Four new cases of COVID-19 in PEI, new public health measures announced
New public health measures announced for Prince Edward Island as Chief Public Health Officer, Dr. Heather Morrison, confirms four more positive cases of COVID-19 in the province and additional public exposure locations.
The new cases are all women – three are in their 20s and one is in her 30s. They are all close contacts of the positive cases announced yesterday, and are none are related to the student from Charlottetown Rural High School who tested positive on November 28. The women are all at home in self-isolation and are being followed by public health. Contact tracing is underway and all close contacts will be tested, remain in self-isolation for 14 days and also be followed by public health daily. At this point, the source of this outbreak is unknown as the Chief Public Health Office continues its investigation.
There are two additional public exposure locations in Charlottetown related to this outbreak:
- Dollarama in the Charlottetown Mall (670 University Avenue):
Thursday, December 3 from 4:30pm to 10:30pm; and, Saturday, December 5 from 8:00am to 1:00pm
- Walmart (80 Buchanan Drive):
Thursday, December 3 from 2pm to 3pm and 6pm to 7pm
Anyone who was at these locations during these times should closely monitor for symptoms of COVID-19 and, if symptoms develop, get tested and isolate until they receive the results. A full list of active public exposure locations is available online.
As a result of the increase in cases and unidentified source of the outbreak, Dr. Morrison outlined new “Circuit Breaker” measures to aggressively curb and contain the spread of virus in the province as Prince Edward Island’s COVID-19 Alert Level moves to an enhanced caution phase. These measures will be in place for a two-week period.
Effective 8am on Monday, December 7 until December 21, the following public health measures will be in place:
- Islanders should stay at home as much as possible, only going out for essential purposes.
- Households should designate one person to do essential errands such as grocery shopping, pharmacy visits, and banking.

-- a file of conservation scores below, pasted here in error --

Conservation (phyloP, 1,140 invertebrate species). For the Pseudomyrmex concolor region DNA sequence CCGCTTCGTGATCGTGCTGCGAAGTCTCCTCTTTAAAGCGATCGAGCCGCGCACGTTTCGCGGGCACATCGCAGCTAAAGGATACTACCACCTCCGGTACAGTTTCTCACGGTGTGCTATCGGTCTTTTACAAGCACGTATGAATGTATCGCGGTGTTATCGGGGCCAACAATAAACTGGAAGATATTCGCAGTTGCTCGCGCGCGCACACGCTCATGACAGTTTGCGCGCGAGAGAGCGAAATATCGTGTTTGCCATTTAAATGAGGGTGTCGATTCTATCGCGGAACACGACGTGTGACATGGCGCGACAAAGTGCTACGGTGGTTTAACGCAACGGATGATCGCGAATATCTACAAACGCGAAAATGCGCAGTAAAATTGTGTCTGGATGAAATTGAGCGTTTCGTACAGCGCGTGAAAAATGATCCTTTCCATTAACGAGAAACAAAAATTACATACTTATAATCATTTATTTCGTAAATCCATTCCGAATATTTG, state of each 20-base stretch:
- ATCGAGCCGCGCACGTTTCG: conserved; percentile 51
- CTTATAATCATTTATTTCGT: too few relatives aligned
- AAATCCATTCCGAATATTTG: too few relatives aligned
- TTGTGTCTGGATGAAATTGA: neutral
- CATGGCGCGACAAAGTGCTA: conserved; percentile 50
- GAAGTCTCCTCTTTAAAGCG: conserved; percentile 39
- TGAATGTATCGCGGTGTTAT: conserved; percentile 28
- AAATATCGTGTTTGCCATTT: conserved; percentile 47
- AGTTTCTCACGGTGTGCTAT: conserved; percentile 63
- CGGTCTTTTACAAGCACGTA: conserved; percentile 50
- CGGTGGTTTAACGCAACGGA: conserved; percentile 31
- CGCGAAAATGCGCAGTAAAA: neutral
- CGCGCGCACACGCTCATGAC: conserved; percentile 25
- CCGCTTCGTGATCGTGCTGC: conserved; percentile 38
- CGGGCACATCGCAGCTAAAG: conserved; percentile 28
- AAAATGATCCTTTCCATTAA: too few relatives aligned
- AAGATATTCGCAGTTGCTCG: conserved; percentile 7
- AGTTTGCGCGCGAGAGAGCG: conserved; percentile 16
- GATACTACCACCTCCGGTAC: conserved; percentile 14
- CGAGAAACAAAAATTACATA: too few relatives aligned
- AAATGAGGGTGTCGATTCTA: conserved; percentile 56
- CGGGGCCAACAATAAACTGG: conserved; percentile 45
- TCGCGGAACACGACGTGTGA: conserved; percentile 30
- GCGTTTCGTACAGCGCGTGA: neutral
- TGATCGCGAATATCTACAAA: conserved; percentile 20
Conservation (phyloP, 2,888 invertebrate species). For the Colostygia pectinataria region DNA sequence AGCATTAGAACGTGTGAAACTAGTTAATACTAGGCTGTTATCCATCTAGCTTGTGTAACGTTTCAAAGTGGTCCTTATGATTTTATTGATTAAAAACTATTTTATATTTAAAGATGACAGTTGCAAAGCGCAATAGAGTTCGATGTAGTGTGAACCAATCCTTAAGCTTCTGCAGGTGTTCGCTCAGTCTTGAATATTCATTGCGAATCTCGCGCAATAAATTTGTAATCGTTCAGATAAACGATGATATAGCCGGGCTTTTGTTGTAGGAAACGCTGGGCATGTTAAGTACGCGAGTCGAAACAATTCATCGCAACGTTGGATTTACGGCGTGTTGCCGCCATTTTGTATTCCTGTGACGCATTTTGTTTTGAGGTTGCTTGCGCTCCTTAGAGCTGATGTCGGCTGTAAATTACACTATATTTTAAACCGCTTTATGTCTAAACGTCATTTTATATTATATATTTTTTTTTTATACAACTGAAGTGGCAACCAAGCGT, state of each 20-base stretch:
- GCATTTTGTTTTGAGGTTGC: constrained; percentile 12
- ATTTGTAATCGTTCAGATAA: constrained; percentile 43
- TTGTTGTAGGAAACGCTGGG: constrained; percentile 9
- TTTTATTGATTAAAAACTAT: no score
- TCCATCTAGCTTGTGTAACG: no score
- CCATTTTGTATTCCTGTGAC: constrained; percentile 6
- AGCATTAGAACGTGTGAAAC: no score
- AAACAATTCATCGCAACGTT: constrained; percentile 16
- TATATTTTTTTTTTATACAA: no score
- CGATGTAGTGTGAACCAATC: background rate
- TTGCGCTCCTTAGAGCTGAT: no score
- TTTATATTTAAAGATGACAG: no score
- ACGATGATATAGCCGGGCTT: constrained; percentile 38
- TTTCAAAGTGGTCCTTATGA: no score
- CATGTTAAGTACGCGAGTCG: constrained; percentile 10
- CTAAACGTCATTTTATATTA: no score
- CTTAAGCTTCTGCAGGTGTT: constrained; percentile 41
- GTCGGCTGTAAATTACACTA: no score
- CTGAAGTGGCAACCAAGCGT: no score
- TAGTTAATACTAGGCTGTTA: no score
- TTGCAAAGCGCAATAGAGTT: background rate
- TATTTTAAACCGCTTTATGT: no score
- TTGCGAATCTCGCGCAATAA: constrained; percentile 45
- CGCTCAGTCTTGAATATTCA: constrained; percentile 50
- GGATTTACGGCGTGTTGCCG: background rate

- No personal gatherings. A household can only associate with two persons outside of their household. Persons living alone may choose to interact with one designated household.
- Organized gatherings, including faith gatherings, are limited to 10 people maximum indoors or outdoors (excluding staff).
- Funerals and weddings are limited to 10 people maximum (excluding officiants).
- No in-room dining at restaurants. Take-out and delivery can continue with enhanced precautions.
- No organized recreational or team sports.
- Gyms, fitness facilities, museums, libraries, bingo halls and casinos will be closed.
- Personal services will remain open for appointments only and non-medical masks must be worn at all times by staff and patrons.
- Retail stores and markets must operate at a maximum 50 per cent patron capacity.
- Daycares will continue to operate as they currently do.
- High schools in the Charlottetown area are moving to remote learning. This includes Colonel Gray, Charlottetown Rural and Bluefield High Schools, as well as students in grades 10 through 12 at École François-Buote.
- In-person mental health and addiction services and programs, including residential day programs, will continue.
- Long-term care and community care facilities will limit partners in care to one designated person. There will be no other visitors during this time.
Dr. Morrison firmly stated that enforcement efforts will be stepped up across the province to ensure these circuit breaker measures are being followed for the next two weeks. In the event a gathering exceeds the new capacity limit, a fine will be issued to every person in attendance, not just the host.
Individuals 20 to 29 years of age living in the capital region (greater Charlottetown area) are encouraged to get tested for COVID-19. Individuals in this age group experiencing symptoms of COVID-19 should get tested as soon as possible and self-isolate until they receive the results. Individuals in this age group who are not experiencing symptoms can get tested in the coming days, can attend school/work, and do not need to self-isolated while awaiting the test result.
Dr. Morrison is also reminding all Islanders of the importance of getting tested if experiencing any symptoms of COVID-19, and to self-isolate until the results come back. Islanders are also encouraged to download the free national COVID Alert app, which will to let them know if they have been exposed to someone who has tested positive for COVID-19.
Prince Edward Island currently has 11 active cases of COVID-19 and since the onset of the pandemic there has been 80 positive cases of COVID-19 in the province. Information about the province’s COVID-19 cases is available online.
The Chief Public Health Office continues to work closely with the federal government, provincial and territorial counterparts, government departments and Health PEI to monitor the pandemic situation and prepare for all COVID-19 related impacts to the province, including health, social and economic. The public health risk of COVID-19 is continually reassessed and Islanders will be updated as new information becomes available.
Everyone is encouraged to follow routine prevention measures:
- Wash hands frequently with soap and water
- Cough and sneeze into your elbow or a tissue
- Stay home if you are not feeling well
- Limit touching your eyes, nose and mouth
- Keep your circle of contacts small
- Wear a mask in closed, indoor public spaces
- Physical distance - stay two meters (6 feet) apart
- Don’t share items like drinking glasses and water bottles
- Frequently clean surfaces like taps, doorknobs and countertops
- Visit a drop-in-clinic to be tested if you have COVID-19 symptoms
Health and Wellness